It’s Happening in Hollywood

Magazine: Tiger Beat
Author:
Editor: Ralph Benner
Published:
Volume: 3
Issue: 8
Publisher: Laufer Publishing Co.
Pages: 14–15, 63

No matter how fast you run, you can’t outrun the responsibilities of your young life. “Responsibility” is a dirty word in the vocabulary of many kids who think it can be postponed until adulthood. Parents are responsible for the feeding and rearing of their young, therefore there’s no need to accept it until they’ve flown the parental roost to make their own way in the cold, cruel world.

That’s not how it is, however.

“Responsibility is nothing more than loyalty, dependability and honesty to your family, friends or tribe,” is Sonny Bono’s interpretation. “Unreliable, irresponsible people of any age are losers. Sooner or later they cop out and let everyone down. Nobody can trust or respect them.”

“In these changing times, youth is questioning the morals, ideals and standards of the past,” says Bobby Vee. “That’s good. Teenagers today don’t just look and act different. They are different! I think responsibility and honesty in human relationships will survive the youth revolution.”

No tribe, team or clan can exist if every member does his own thing. Three Byrds were concerned more with their personal than the group welfare, and couldn’t submerge their own hangups for the good of the team. Now the Byrds are practically disbanded; only two of the original five are there to answer roll call now.

Davy Jones is a fine example of a good guy who puts aside his personal needs and desires out of loyalty to the Monkee menage. He would love to split and strike out on his own. Nobody around here has more untapped resources and unused talents than Davy. Sometimes he feels frustrated as a flea on a porcelain pooch. His contract with Screen Gems is long term, but any contract is only as good as the parties make it. Davy’s sense of loyalty and responsibility is what keeps him from copping out.

What does a public figure, an actor or entertainer owe his public? A lady editor once scolded Humphrey Bogart for failure to cooperate with the fan magazines and accept his “responsibility to the fans.”

“I don’t owe the public anything except a good performance,” Bogey snorted.

A good performance is what some pop headliners don’t give concert goers out there where you are. They don’t half try to present a complete show. On stage for about half an hour they fake through a few numbers. As one explained to us: “Our fans are familiar with our music. They pay to see us, so why should we knock ourselves out?” Such cynicism is sickening.

There was a revealing dialogue of conflicting viewpoints when Mick Jagger went before the English judge, Lord Parker, on that pep pill rap last year.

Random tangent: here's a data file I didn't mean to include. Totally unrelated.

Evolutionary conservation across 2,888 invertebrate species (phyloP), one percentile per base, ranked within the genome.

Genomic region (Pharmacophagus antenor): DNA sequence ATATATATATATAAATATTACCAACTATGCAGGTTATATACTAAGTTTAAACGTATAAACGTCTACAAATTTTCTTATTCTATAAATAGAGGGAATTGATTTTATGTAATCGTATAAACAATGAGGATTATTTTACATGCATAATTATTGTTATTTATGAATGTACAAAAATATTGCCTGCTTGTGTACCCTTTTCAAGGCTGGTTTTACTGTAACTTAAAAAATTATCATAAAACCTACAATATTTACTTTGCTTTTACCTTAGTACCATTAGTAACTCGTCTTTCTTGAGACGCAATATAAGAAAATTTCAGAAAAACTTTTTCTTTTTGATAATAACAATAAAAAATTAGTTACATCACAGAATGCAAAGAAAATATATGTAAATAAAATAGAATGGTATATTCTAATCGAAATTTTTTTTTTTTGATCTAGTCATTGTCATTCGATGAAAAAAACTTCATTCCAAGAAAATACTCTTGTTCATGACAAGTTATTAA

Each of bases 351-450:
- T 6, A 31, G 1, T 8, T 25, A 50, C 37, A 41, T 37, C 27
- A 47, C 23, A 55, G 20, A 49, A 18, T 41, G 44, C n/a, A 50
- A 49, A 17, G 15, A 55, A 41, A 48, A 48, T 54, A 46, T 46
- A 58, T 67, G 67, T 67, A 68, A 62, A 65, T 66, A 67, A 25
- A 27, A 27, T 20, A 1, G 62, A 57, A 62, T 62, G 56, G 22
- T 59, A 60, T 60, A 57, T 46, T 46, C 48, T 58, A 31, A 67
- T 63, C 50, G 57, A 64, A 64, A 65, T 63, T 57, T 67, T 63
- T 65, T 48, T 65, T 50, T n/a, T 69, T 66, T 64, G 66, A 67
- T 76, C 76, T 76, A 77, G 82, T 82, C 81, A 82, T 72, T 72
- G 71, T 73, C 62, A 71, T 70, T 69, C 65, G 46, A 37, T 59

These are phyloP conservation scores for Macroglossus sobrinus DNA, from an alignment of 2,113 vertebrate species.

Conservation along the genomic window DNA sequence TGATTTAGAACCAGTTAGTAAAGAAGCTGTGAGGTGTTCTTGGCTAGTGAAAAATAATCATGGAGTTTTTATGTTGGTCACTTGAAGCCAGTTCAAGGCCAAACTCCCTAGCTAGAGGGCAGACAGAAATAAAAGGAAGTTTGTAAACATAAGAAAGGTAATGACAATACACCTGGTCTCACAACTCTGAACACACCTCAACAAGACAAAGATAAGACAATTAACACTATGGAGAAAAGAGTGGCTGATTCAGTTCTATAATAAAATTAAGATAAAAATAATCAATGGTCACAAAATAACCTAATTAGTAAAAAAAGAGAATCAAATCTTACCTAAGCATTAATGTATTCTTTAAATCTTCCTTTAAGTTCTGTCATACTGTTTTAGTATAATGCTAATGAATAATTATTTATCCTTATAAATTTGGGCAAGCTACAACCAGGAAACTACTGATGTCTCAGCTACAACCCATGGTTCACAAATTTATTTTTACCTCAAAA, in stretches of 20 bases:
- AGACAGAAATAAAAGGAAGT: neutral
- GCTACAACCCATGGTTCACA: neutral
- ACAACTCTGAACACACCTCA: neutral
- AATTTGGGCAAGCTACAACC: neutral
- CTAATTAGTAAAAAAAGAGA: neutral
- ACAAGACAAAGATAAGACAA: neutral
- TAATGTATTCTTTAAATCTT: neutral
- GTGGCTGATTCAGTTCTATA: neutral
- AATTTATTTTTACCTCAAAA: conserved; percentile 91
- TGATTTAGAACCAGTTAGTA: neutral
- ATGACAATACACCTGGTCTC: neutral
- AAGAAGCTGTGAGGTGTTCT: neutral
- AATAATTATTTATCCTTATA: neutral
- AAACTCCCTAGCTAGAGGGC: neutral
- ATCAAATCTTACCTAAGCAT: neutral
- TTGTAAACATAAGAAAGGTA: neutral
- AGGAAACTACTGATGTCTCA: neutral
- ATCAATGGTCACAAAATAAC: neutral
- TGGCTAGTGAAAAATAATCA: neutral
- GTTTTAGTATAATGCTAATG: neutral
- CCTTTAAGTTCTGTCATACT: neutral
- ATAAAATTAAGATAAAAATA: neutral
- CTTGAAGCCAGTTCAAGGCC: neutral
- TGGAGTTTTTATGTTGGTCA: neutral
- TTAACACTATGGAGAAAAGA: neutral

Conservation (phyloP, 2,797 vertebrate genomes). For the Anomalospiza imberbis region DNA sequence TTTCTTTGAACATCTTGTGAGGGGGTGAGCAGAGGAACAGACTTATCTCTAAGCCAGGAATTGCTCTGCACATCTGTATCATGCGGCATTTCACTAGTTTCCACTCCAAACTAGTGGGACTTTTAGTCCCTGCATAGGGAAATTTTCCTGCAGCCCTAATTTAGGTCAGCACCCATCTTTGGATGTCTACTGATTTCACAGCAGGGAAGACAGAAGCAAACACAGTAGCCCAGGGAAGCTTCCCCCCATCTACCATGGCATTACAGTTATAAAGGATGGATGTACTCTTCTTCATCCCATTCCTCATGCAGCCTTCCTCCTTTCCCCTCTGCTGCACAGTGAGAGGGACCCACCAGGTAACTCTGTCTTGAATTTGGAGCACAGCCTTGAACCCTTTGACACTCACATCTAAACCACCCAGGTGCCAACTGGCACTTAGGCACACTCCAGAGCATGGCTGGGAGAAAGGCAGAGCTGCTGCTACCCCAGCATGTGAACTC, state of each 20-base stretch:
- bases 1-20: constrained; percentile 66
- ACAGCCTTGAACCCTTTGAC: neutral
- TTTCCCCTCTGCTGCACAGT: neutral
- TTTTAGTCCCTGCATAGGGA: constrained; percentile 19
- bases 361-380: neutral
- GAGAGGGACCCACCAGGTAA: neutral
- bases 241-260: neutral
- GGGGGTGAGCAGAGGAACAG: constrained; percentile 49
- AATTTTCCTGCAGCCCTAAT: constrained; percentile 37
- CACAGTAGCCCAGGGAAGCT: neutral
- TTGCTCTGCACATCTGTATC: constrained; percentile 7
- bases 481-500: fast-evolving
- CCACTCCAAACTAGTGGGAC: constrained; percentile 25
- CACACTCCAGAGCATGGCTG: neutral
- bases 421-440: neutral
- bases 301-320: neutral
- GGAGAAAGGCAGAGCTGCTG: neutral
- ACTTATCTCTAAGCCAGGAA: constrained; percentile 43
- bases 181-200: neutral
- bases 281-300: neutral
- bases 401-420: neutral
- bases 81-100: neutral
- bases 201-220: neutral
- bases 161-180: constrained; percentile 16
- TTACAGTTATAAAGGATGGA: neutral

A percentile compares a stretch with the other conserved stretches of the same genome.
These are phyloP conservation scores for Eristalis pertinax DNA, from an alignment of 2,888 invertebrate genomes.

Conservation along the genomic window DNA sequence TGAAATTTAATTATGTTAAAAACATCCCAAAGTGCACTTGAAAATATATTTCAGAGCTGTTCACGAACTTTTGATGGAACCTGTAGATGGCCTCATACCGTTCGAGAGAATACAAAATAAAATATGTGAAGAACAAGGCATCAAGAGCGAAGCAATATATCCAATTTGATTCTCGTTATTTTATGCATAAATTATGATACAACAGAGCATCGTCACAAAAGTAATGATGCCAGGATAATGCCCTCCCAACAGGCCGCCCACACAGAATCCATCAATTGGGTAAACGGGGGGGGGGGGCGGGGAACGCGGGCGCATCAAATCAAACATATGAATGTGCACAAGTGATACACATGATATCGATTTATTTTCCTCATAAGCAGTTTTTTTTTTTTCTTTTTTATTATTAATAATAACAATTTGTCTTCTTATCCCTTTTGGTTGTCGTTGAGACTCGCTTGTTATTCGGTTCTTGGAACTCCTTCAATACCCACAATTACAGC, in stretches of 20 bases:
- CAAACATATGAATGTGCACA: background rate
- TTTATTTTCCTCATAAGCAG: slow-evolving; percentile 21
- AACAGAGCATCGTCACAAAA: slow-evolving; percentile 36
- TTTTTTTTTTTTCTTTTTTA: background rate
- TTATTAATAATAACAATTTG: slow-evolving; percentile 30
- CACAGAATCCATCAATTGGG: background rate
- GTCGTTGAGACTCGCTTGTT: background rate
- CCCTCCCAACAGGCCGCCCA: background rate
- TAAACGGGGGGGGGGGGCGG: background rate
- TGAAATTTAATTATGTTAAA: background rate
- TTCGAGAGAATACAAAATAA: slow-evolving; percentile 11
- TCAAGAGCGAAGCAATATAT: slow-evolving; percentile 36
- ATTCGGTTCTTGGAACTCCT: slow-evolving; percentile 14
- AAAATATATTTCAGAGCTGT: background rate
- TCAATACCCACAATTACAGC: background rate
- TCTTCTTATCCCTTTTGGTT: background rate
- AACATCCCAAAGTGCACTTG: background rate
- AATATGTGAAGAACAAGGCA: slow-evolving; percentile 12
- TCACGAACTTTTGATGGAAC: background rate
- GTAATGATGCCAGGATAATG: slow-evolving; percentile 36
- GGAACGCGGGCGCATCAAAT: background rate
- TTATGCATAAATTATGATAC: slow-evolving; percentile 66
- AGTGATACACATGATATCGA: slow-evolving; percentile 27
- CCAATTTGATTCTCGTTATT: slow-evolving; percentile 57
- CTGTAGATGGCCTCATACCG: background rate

“Whether you like it or not,” the lord judge pronounced, “you carry a great responsibility because you are an idol to a large number of people.”

“Rubbish!” snapped Mick later—out of earshot of the judge. “In private life my responsibility is only to myself. Responsibility for these sensational newspaper stories is on the gentlemen of the press who publish lurid details of a person’s private life.”

There are more folk singers today than there are folks, so it seems. It takes less talent to be a self-styled folk singer than any other kind of singing being, but a true folk star is what is rare. You don’t see many on the star roster.

Janis Ian, Joan Baez, Tim Buckley, Judy Collins and Bobbie Gentry are stereotypes. Most minstrels who started in folk—Bob Dylan, Mamas and Papas and Glen Campbell, for instance—had to expand their style, range and repertoire.

Folklorist Glen Campbell, seventh son of a seventh son of a farm family in Delight, Arkansas, later in rural Texas, floundered in folk from his 6th to his 20th year. He migrated to California where the action is, recorded batches of disks on inky-dink labels which nobody bought. Then he began to tinker with other types of tunes from country-western to hot rock. For eating money Glen played guitar for Elvis Presley, Sonny and Cher, Rick Nelson and Phil Spector recording sessions, and toured with the Beach Boys after Brian Wilson quit and before Bruce Johnston joined.

During these months when we knew him best Glen impressed us as a good-looking, good-natured, easy-going lazy dude whose favorite pasttimes were girl chasing, gin rummy playing and sleeping. He slept a lot. What changed him from an amiable but aimless tomcat to a heavy happening tiger was marriage and fatherhood.

Glen’s first major musical breakthrough was By The Time I Get To Phoenix, written by Johnny Rivers, but he now has 50 self-writ songs ready to etch on the spinning wax. Pranks, practical jokes and tricks enliven long oft-boring hours on road tours by traveling musicmen. Anything for a laugh on somebody else.